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Signals (Remastered) Original recording reissued, Original recording remastered

4.5 out of 5 stars 314 customer reviews

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Audio CD, Original recording reissued, Original recording remastered, June 3, 1997
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Editorial Reviews

Product Description

RUSH Signals CD

Rush had already begun using electronics and synth in their music by the time Signals was released in 1982, so the synth-heavy opener, "Subdivisions" (a song that proves that high-school separatism is older than last year), wasn't that great a departure from their previous material. Signals also contains the single "New World Man," which still gets heavy radio airplay almost 20 years later, as well as groove-heavy, tech-savvy songs like "The Analog Kid" and "Digital Man"--prescient comments on the forthcoming information technology revolution if ever there were any. This was Rush's first studio album following Moving Pictures, which arguably remains their strongest and most well-known effort, after 2112. That's a tough act to follow, and Rush did it in the best possible way--by maintaining their distinctive sound while updating it with 1980s touches. Signals indicates that it was a good move. -- Genevieve Williams
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Product Details

  • Audio CD (June 3, 1997)
  • Rmst ed. edition
  • Number of Discs: 1
  • Format: Original recording reissued, Original recording remastered
  • Label: Mercury
  • ASIN: B000001EST
  • Average Customer Review: 4.5 out of 5 stars  See all reviews (314 customer reviews)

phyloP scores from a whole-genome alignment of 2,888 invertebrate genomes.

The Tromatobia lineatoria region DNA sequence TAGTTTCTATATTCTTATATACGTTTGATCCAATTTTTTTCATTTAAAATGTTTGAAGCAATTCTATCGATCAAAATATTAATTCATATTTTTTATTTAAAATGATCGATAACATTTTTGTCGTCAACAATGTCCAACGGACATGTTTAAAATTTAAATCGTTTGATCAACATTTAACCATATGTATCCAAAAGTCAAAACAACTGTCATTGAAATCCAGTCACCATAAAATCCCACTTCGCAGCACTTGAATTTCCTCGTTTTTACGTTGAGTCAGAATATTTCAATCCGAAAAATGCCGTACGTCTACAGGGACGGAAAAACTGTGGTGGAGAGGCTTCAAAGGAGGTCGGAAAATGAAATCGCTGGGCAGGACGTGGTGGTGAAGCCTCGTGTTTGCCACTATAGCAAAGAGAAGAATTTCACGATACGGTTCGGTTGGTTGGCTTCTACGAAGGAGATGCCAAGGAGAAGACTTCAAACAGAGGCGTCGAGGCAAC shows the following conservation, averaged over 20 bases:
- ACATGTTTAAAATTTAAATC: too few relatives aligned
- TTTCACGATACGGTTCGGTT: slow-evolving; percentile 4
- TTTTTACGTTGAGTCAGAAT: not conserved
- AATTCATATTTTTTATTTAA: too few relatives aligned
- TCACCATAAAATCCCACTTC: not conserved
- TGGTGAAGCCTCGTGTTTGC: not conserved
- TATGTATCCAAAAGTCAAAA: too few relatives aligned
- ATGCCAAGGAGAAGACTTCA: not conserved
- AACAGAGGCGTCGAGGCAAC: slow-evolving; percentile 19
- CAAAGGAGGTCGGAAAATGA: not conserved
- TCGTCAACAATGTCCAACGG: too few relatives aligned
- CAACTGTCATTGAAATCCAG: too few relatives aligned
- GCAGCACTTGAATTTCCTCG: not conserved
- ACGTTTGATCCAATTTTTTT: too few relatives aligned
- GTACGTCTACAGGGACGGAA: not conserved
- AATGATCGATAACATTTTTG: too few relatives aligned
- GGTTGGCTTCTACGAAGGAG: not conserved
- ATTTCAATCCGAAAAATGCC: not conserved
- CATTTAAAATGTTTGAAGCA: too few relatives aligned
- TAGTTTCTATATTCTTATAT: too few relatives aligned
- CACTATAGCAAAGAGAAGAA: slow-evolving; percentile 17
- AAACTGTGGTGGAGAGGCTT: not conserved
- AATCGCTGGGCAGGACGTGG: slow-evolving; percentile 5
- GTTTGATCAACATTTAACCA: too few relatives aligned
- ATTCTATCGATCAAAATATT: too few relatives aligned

• Amazon Best Sellers Rank: #2,359 in Music (See Top 100 in Music)

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Customer Reviews

Top Customer Reviews

Format: Audio CD
For a band that has encompassed a huge collection of albums, spawning 3 decades, and seen several musical trends and revolutions, Signals is still the album I find myself going back to again and again. I'd also like to say, that for purchasers of this disc the Re-master (In comparison of the disc that is not), makes Niel's drums sound a little more crisp, and the album is a bit louder and has erased some of the softness of the recording. That being said on with the review....

I won't go around echoing the same comments that I have heard here from time to time. The departure from the radio friendly greatness of the last 2 albums, the flat keyboards and poor mixing of Alexs guitar, the absence of 7-10 minute opuses/concepts, the dropping of Terry Brown. All this has been talked about and leaves all those hard core Rush fans (many who seem to borderline be obsessed on the level of Star Trek geeks), too much to fight over.

What I will say is that to me this is an album that distinctly captures a mood and an era that doesn't exist anymore. The snythns have this demonic dark underpinning, and for the first time there were many songs on the album (for Rush) that had a distinct dark brooding theme to them. Subdivsions doesn't just hint at the drudgery and disspair of teenage pressure, it's litteraly hammered home in Geddy's verse of "conform or be cast out", as if he had to spell it out for the listeners.

The Weapon, while being a great moody piece for Niel to shine hammers home the possible apocalypse, and Loosing It easily needs no introduction with it's self-titled moniker, and Ben Minks violin solo. It isn't so much that Ben's violin sings as much as it literraly weeps and cries.
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Format: Blu-ray Audio Verified Purchase